To the extent that Petitioner complains of the state court's procedures of failing to order prison authorities to copy a record of Petitioner's parole proceedings for the purpose of permitting Petitioner to bring a petition for writ of habeas corpus, the Court notes preliminarily that the documentation submitted in support of the petition reveals that Petitioner received a copy of the proceedings, and the allegedly offensive prison rule or policy that limited the provision of copies was repealed. (Id. at 46-50.) It thus appears that the claim is moot in the sense that this Court could not order any effective relief.
Further, Petitioner has not cited any authority, and the Court is aware of none, that Petitioner is entitled to counsel in a state court habeas proceeding for review of a denial of parole.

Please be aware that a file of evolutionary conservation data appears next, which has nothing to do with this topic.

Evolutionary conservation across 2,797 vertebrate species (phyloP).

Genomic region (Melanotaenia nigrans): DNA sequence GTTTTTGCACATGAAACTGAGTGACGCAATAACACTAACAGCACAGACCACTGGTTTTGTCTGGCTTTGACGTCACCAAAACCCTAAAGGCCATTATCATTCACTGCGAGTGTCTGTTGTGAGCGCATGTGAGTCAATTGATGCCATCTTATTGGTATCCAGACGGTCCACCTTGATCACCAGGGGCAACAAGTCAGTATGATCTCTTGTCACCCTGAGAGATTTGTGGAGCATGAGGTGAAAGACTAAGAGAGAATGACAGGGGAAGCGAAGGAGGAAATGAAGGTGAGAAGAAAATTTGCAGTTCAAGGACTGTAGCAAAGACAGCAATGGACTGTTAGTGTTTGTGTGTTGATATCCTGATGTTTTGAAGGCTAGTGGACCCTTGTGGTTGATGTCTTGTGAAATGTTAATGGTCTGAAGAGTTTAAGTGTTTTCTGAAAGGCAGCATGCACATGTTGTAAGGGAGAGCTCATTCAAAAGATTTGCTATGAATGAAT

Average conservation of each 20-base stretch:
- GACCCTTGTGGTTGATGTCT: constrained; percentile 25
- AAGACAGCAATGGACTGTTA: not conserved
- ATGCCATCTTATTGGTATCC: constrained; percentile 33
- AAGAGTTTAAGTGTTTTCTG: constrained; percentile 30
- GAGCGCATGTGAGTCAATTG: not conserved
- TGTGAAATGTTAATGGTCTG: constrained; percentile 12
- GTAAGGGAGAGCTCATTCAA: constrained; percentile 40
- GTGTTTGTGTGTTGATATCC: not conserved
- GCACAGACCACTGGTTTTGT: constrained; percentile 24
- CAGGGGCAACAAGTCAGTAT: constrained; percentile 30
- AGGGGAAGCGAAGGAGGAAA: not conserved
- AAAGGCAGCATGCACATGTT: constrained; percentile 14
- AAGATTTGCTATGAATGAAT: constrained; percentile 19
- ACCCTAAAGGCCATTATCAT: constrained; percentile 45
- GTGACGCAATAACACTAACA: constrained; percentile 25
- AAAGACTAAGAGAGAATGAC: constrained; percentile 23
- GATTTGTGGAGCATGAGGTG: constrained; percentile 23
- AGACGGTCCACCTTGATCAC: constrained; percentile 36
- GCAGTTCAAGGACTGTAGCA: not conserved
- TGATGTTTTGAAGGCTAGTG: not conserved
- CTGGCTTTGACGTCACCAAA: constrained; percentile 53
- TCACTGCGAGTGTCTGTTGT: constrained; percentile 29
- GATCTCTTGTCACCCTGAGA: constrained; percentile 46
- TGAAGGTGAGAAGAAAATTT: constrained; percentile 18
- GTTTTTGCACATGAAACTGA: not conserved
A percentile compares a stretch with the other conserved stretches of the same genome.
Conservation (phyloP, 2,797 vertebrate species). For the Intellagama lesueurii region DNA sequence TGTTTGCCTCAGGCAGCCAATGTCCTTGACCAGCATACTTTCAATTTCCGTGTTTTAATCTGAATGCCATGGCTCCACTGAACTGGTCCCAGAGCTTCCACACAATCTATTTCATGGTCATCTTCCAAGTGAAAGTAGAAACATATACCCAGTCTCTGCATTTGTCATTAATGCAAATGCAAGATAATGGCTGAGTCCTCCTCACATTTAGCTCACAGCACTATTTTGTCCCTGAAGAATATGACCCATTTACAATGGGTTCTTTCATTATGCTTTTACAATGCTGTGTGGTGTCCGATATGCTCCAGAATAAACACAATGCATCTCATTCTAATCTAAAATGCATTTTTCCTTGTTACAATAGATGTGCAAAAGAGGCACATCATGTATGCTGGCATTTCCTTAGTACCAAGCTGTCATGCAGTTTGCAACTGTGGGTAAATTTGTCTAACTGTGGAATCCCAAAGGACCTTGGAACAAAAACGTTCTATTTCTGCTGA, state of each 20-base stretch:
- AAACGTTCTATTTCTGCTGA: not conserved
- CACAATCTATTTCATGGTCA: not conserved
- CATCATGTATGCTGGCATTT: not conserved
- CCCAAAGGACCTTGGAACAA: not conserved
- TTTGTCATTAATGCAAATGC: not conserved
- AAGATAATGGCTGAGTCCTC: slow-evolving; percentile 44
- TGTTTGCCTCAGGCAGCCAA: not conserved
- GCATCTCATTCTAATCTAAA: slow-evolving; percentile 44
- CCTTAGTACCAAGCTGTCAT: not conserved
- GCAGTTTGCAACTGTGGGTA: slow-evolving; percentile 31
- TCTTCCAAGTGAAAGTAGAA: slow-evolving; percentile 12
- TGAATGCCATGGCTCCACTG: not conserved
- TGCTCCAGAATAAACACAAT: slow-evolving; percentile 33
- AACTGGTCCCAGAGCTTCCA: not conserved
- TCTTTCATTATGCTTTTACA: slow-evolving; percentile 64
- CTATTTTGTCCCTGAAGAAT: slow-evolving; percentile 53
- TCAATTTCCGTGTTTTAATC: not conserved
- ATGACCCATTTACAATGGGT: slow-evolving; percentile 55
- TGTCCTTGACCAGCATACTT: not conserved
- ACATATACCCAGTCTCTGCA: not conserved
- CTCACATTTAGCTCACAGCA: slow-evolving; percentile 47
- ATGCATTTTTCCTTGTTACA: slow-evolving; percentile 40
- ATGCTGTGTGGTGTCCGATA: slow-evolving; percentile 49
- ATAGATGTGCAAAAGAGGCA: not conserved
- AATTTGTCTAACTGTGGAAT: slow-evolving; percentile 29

In any event, Petitioner's claim is not cognizable in this proceeding. Federal habeas relief is not available to retry a state issue that does not rise to the level of a federal constitutional violation. Wilson v. Corcoran, 562 U.S. - , 131 S.Ct. 13, 16 (2010); Estelle v. McGuire, 502 U.S. 62, 67-68 (1991). Alleged errors in the application of state law are not cognizable in federal habeas corpus. Souch v. Schiavo, 289 F.3d 616, 623 (9th Cir. 2002). Thus, it is established that federal habeas relief is not available to redress procedural errors in the state collateral review process. Ortiz v. Stewart, 149 F.3d 923, 939 (9th Cir. 1998) (claim concerning the alleged bias of a judge in a second post-conviction proceeding for relief); Carriger v. Stewart, 95 F.3d 755, 763 (9th Cir. 1996), vacated on other grounds, Carriger v. Stewart, 132 F.3d 463 (1997) (Brady claim in post-conviction proceedings); Franzen v. Brinkman, 877 F.2d 26, 26 (9th Cir. 1989) (claim that a state court's delay in deciding a petition for post-conviction relief violated due process rights).